Last week, I attended Microsoft’s Global High Tech Summit in San Jose to give folks an overview of Dell’s experience since we tried to enter the conversation. I tried to talk about some of the progress we’ve made in the digital media space, the challenges we continue to face and what I think it means to companies in the future.
Participants were made up of business leaders and executives. Lots of smart folks like Geoffrey Moore who spend a lot of their time talking to other companies about innovation.Then there was me. I might have surprised a few folks, because I was pretty straightforward about some successes we’ve had and some of the improvements that I know we still need to make. Frankly, I could have done a better job with the presentation, but here’s some points I tried to make:
Any company can say they listen to customers. Many of those same companies are thinking about launching a blog, or forum, or the next IdeaStorm. I think that in itself is a good thing. However, companies should be careful to ensure that these things don’t just become checklist items. Launching these things is the easy part. Maintaining it and supporting the community is where the real work starts Integrating the customer feedback that results from these to make real business changes on behalf of customers is what will make you successful. Companies that don’t figure out how to do that will probably fail, and they will fail publicly.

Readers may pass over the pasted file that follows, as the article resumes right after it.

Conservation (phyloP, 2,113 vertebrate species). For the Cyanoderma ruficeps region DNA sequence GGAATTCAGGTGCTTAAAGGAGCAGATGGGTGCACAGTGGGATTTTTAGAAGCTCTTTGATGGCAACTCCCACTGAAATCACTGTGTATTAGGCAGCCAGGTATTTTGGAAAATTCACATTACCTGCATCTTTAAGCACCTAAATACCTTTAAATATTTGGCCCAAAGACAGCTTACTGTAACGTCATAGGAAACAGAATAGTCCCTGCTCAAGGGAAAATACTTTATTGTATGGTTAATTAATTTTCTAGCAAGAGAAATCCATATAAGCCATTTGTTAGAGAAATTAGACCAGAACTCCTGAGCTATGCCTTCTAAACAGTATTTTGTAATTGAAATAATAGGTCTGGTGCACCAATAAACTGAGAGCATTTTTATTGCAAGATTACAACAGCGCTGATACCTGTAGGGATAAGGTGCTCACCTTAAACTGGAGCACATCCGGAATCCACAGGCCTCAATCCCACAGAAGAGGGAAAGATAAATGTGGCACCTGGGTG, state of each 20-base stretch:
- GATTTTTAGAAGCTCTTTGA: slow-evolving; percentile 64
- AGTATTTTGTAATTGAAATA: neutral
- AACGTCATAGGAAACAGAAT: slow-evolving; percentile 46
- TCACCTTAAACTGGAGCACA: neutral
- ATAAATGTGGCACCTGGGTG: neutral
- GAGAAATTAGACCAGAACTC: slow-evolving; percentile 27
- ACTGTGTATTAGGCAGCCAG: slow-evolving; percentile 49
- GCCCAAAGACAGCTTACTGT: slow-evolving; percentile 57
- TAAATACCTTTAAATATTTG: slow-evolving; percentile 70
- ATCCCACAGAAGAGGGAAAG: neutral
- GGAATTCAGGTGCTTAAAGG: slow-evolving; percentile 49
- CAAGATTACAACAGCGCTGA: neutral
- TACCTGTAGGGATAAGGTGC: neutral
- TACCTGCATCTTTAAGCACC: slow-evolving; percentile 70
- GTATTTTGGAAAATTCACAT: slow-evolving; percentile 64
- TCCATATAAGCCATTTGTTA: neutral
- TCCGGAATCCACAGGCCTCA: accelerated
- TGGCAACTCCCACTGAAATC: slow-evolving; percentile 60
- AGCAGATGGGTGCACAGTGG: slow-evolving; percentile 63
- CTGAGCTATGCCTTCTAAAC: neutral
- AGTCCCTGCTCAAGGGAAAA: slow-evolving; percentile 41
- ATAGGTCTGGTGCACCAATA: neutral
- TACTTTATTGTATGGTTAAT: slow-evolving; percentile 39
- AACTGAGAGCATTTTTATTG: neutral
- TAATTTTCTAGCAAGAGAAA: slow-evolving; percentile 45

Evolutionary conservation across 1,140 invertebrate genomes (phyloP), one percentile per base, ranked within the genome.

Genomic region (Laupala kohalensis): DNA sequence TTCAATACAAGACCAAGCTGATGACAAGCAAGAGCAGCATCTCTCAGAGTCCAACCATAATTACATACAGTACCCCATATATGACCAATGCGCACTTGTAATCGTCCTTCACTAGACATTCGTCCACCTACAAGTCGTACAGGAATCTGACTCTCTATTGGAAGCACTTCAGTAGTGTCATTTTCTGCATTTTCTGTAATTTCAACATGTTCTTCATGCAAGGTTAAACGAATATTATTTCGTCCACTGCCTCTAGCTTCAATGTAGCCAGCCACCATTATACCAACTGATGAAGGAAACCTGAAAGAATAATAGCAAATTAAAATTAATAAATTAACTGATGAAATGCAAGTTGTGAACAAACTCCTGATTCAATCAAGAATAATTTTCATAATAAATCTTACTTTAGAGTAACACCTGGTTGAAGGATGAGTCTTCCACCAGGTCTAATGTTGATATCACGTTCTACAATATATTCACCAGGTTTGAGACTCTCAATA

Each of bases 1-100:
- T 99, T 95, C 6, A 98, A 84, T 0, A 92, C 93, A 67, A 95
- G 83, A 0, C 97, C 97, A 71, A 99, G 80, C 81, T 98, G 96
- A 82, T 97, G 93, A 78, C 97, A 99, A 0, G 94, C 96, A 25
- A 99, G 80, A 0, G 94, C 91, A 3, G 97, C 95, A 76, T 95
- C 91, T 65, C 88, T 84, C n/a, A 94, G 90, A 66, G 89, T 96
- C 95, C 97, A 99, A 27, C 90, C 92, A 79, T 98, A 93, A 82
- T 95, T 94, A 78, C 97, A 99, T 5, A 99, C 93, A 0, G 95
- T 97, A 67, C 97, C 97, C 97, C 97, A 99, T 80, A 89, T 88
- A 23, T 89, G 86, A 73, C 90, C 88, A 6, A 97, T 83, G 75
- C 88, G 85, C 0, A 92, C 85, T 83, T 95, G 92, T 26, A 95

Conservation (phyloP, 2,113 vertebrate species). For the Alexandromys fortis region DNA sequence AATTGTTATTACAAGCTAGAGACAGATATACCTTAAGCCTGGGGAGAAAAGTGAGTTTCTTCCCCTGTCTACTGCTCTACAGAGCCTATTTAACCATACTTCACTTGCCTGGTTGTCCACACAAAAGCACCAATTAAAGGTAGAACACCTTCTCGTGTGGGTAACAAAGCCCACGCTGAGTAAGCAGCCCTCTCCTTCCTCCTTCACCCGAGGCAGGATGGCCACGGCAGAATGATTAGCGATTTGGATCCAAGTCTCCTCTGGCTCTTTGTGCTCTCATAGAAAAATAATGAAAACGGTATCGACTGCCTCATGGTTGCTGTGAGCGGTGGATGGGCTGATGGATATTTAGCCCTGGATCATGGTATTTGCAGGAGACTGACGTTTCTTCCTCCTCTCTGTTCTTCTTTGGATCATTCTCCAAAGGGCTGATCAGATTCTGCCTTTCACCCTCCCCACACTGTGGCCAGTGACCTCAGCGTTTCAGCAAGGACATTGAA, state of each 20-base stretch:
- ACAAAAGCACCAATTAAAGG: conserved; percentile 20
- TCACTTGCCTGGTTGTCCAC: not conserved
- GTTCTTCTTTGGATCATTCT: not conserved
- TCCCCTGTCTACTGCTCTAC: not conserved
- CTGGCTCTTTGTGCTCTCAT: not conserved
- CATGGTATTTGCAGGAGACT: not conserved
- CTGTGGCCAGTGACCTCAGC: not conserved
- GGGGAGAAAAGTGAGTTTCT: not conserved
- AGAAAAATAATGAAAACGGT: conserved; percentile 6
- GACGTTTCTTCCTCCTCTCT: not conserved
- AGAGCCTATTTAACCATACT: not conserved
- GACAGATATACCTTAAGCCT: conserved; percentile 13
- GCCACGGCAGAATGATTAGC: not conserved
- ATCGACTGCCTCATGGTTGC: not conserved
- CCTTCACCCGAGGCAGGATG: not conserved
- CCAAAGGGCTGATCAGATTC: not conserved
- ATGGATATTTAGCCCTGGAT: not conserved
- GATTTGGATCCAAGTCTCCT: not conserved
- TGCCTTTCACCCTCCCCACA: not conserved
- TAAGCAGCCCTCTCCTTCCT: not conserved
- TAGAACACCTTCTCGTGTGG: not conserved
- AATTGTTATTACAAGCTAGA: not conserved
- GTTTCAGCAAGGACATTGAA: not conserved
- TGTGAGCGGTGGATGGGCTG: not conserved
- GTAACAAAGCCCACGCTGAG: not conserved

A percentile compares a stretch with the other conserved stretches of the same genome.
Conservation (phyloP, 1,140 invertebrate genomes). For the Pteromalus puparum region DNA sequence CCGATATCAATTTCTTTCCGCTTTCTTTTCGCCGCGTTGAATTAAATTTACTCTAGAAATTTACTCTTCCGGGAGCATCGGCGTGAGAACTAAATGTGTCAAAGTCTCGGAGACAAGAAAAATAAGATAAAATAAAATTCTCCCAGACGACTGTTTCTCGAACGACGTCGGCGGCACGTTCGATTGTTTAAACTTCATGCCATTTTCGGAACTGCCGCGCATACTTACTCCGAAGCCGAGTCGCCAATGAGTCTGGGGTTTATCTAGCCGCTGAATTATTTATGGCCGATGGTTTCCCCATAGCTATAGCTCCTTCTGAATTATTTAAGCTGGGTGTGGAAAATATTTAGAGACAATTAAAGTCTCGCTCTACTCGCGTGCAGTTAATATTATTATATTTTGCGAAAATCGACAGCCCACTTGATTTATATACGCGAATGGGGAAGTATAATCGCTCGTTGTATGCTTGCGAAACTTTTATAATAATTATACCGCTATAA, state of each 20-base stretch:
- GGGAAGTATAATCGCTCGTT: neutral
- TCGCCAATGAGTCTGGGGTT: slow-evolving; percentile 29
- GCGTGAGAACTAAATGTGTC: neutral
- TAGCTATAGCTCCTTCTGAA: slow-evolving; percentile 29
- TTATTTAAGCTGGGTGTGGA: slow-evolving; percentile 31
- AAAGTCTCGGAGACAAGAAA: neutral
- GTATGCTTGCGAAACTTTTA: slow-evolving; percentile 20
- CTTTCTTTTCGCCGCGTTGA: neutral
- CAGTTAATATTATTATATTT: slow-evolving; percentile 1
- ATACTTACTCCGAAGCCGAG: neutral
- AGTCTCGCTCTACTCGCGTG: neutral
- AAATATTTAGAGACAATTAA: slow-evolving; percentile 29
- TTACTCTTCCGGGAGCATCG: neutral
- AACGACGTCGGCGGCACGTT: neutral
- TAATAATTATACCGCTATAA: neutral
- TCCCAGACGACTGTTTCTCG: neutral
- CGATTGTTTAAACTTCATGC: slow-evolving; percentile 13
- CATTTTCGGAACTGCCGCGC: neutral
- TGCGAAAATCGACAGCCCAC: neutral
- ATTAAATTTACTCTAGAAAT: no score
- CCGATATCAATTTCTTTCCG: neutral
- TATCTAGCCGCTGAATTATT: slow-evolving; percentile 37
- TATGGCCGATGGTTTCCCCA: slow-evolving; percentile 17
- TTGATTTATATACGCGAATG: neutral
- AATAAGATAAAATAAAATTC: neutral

Integrating that feedback is challenging, and that’s an area where I know Dell needs to do better as a company. We need to get better at what I call connecting the dots. The reason why companies should be thinking about digital media is because these tools connect you to your customers. That’s why the Dell Community Forum, Direct2Dell, IdeaStorm and our blog outreach initiatives beyond Dell have become early warning posts. In my mind, we should be taking the customer feedback that comes from digital media tools and comparing it to things we’ve been analyzing like the top call drivers and top issues in online tech support chat sessions. We have lots of work to do on this front and it will only become more challenging as we add more languages to the mix. Many folks here at Dell are thinking about how we take that next step.
One of the highlights for me was listening to Pete Thompson, who is the GM of Microsoft’s Surface Computing division. If you haven’t heard about it yet, it’s like a coffee table with a clear display. Kinda like an iPhone plus the ability to interact with real objects like a cell phone, an MP3 player or digital camera. Amazingly cool technology, and one that I think will open up lots of possibilities in the future. If you want to see more, take a look at this article and video from Popular Mechanics to see what it’s about.This video is similar to some of the functionality that Pete showed off.
Man, was I bummed I didn’t have my camera in that session. Cool stuff.